What Do I Need to Get Started
So you've learned the ins and outs of trading then put these skills to the test with a demo account, and now you decide that you're finally ready to open a real trading account. The question is, how much money should you start off with? Here are some factors that you need to consider.
First and foremost, it's essential to find out how much the minimum account deposit is required by your broker to open an account.
Minimum account balance
First and foremost, it's essential to find out how much the minimum account deposit is required by your broker to open an account. Keep in mind that you should only be trading the money that you can afford to lose, especially since there are plenty of risks involved in the financial markets.
Also, it might help to not put all your money down at once, as you might need to save some capital to invest in your trading equipment or software. Besides, it's a known statistic that majority of first-time traders wind up blowing their first accounts so it may be helpful to have some cash as backup to enable you to open another account once you've gotten a better hang of trading.
Another factor worth noting is the minimum withdrawal amount, as this may also vary from broker to broker. Some don't impose a minimum withdrawal amount, particularly for credit card transactions, but some bank transfers might need at least $50 per withdrawal. This means that you might want to open an account that is larger than the minimum withdrawal amount so that you may stay in the markets and keep your account open even if you withdraw some of your profits.
These days, there are several brokers that may allow you to open an account for as low as $10, which might sound like a pretty sweet deal along with 1:100 leverage. You have to remember, however, that a low account balance with a high leverage may make you more exposed to margin calls so it makes more sense to fork over a few more bucks to help you stay in your positions for much longer even with large price swings.
Avoiding margin calls
It might be helpful to think of trading as a business wherein being undercapitalized means that you're setting yourself up to fail. For instance, if you open a trading account with only $25, thinking that you may rake in enough profits to eventually double or triple your capital, you might find that it's actually faster to get all these funds wiped out with a margin call.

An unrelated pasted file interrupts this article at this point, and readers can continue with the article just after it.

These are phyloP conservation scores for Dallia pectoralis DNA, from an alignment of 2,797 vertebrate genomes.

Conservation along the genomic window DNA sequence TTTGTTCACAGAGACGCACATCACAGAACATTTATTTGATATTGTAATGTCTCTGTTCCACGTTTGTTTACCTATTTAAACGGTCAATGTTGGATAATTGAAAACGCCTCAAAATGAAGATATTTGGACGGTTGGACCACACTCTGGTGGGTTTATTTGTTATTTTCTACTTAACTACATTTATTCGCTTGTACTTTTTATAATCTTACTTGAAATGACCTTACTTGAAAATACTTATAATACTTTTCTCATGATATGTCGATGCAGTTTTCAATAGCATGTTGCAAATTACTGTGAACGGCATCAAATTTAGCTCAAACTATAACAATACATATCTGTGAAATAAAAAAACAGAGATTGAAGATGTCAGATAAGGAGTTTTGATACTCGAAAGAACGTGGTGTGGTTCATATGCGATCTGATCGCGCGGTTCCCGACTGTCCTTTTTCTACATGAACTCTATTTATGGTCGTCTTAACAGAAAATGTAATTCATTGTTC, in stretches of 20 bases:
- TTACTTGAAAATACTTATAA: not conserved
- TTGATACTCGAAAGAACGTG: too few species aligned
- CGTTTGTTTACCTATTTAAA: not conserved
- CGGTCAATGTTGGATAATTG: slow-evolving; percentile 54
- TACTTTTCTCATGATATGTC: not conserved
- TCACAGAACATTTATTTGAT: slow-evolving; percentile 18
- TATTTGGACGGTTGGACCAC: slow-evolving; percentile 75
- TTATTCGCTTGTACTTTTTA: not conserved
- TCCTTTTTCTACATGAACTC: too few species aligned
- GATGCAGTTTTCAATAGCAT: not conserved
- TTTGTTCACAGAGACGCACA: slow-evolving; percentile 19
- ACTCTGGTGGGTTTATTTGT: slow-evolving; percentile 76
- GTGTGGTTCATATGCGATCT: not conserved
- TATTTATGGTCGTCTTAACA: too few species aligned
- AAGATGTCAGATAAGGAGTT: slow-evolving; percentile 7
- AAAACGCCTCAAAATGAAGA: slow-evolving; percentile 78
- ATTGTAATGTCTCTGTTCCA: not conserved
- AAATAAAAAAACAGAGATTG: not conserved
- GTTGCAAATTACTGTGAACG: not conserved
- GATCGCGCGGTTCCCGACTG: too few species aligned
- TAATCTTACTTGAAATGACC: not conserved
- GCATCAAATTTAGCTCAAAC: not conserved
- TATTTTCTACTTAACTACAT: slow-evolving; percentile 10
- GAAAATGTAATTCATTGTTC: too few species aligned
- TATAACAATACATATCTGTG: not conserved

Consider a beginner trader who opened his very first account on just $25. He decides to buy one mini lot of USD/CHF at an exchange rate of 1.0000, which translates to $1.00 per pip movement. This means that a drop of 10 pips would equate to a loss of $10 and a 10-pip rise would equate to a gain of $10.
Now let's say he is trading on 10:1 leverage, which means that he needs to keep 10% in margin or $2.50 as good faith deposit with his broker. If his equity falls below this level, then his open positions would be closed automatically and he would shoulder the loss, even if it means getting his account wiped out.
With only $25 in capital and a mini lot position on long USD/CHF open, this means that a drop of just 22.5 pips may be enough to trigger that margin call since it would bring his remaining equity to just $2.50... and that's without factoring the spread or other transactions costs that may be incurred! Now keep in mind that USDCHF typically moves at an average of 70 pips per day, which means that volatility alone may be enough to erase such as a small account.
Consider, on the other hand, a trader who has learned his lesson and saved up to open a $10,000 account at 10:1 leverage. He can buy one mini lot of USD/CHF and may stay in this position even if the pair moves 100 pips against him because his remaining equity is still way above the margin call level even with above average volatility. The pair can even move 500 pips against him and he'd still be able to avoid a margin call!
Cost of Spread
As mentioned earlier, the spread and other potential transactions fees also come into play when figuring out how much capital to start off with. The reason is that these costs, although they might be minimal, may add up and affect your bottom line profitability.
Of course it's also helpful to note how much leverage you're dealing with so as to not magnify these costs in such a way that it would slowly dig a hole in your account. For instance, having a mini account with $500 will already cost you $25 in transactions costs if you buy five mini lots of GBPUSD at a 5-pip spread.
Fortunately easyMarkets offers narrow and fixed spreads that may minimize these risks and trading costs. To help you with calculating how much capital you need to start with, we suggest looking at our table of spreads for each currency pair and financial instrument offered on our trading platforms here.
Last but certainly not least is your trading style, which dictates how long you plan on keeping your positions open and how much volatility your account can withstand. If you're a swing trader that likes to keep trades open for days or weeks, you need to consider the average volatility of the pairs you are trading and make sure that these potential price swings may be weathered by your account. Longer-term trading strategies may be more appropriate for larger accounts so that you can stay in the markets for much longer.
Of course this doesn't necessarily mean that short-term traders or scalpers can do away with a tiny account. For these trading styles, the cost of spread may be a much larger consideration as the frequency of trades means that the account may be more exposed to these trading costs.